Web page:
If your idea of an “authentic” burrito involves liquidy beans or brains or tongue or pig's stomach, allow me to recommend the currently more popular car-wash stand kitty-corner to Burrito King. Otherwise, the burritos at Burrito King — for 30 years as much the occasion for hip midnight pilgrimages as Tommy's or Pink's — are substantial, but less than grotesque. The renowned chile relleno burrito is plumped with orange cheese and surrounded with beans, and sometimes even includes the lip-numbing, soul-gladdening seed pod of the chile, while the green-chile burrito is bright with the fresh, almost citrusy taste of green chiles against the rounder sweetness of the beef and the grainy, almost fermented quality of the beans. Plus, this burrito is so well-engineered, you can almost eat the entire thing in the car before the chile drools onto your lap. 2109 E. Sunset Blvd.; (213) 413-9444. Open daily for breakfast, lunch and dinner. Lunch or dinner for two, food only, $6$9. No alcohol. Limited lot parking. Cash only.
Charming Garden — whose smoked pomfret, bronzed and gleaming, at this splendid Monterey Park Hunanese restaurant may be the most beautiful plate of food in the San Gabriel Valley — has a small sideline in northern Chinese dumplings: minced-vegetable bao, and flaky taro rolls, and tender little won ton in a Szechuan-peppercorn-enhanced “hot herb sauce.” Almost everyone gets something called “crispy rolls of bean sheets,” a vegetarian equivalent of Beijing duck — pure texture — with little wafers of fried tofu skin, as thin and as crisp as filo, tucked into pancakes with hoisin sauce and scallions. The rolls are even better with the addition of sliced Hunan ham (or, in this case, pungent, musky Virginia ham mellowed with honey), which oddly enough brings out the vanilla sweetness of the fried tofu. There's also minced shrimp sautéed with garlic, tossed with crunchy bits of fried bread and wrapped like tacos in iceberg leaves: The contrast between the cold lettuce and the hot shrimp, the sweet garlic and the crisp mineral tang, is superb. 111 N. Atlantic Blvd., Monterey Park; (626) 458-4508. Open daily for lunch 11:30 a.m.2:30 p.m., and for dinner 5:309:30 p.m. Lunch for two, food only, $8$13; dinner for two, food only, $15$30 (higher with seafood). Beer and wine. Takeout. Underground parking. AE, MC, V.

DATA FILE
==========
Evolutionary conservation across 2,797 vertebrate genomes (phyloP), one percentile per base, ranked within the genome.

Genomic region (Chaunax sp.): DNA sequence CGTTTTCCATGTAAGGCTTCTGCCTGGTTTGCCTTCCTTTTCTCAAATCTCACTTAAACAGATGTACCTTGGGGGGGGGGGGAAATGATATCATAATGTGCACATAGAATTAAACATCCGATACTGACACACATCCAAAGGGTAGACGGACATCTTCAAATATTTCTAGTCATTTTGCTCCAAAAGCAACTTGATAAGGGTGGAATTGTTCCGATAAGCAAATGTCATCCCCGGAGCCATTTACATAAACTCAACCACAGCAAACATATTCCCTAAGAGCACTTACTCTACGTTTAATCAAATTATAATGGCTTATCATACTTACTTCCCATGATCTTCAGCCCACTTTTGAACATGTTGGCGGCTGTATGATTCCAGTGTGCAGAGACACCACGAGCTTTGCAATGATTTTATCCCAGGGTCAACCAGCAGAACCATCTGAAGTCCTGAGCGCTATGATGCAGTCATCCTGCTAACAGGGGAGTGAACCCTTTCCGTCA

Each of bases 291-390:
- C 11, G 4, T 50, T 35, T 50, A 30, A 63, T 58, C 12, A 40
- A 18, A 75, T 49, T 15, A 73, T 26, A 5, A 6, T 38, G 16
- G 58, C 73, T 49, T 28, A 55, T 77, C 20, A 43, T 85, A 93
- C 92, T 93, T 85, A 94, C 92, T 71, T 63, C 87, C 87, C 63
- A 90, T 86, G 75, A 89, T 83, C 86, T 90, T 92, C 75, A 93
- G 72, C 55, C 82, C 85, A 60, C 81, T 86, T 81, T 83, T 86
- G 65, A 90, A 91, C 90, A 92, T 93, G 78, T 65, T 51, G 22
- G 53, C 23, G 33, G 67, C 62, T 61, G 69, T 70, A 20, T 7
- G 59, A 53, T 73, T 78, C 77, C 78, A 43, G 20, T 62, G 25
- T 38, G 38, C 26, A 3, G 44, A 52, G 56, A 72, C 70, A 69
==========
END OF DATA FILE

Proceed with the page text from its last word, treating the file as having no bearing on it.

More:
Almost everything at Pho 79 that isn't beef soup has something to do, somehow, with the combination of cool rice noodles and garlicky, wonderful barbecued pork. If you don't like noodles, you'll have to make do with pork chops. With bun cha, the grilled bits of pork are marinated in nuoc cham, the clear, sweet garlic-fish sauce that is to Vietnamese cooking what soy sauce is to Chinese. These bits come in one dish, garnished with ground peanuts and fried chips of garlic. Plain vermicelli comes in another, crisp romaine lettuce in a third. The idea, a do-it-yourself sort of thing, is to roll it all up into bundles of food, like little noodle-filled burritos wrapped in green, then dip them in nuoc cham. For a change, you can have the terrific fresh egg rolls called goi cuon, which are our old friends pork, shrimp, lettuce and vermicelli all wrapped up in a sheet of edible rice paper, ready to dip in the chile-spiked hoisin sauce called nuoc leo. 727 N. Broadway, Suite 120, Chinatown; (213) 625-7026. Open daily 8:30 a.m.7 p.m. Lunch or dinner for two, food only, $7$12. Validated parking. Beer. Cash only.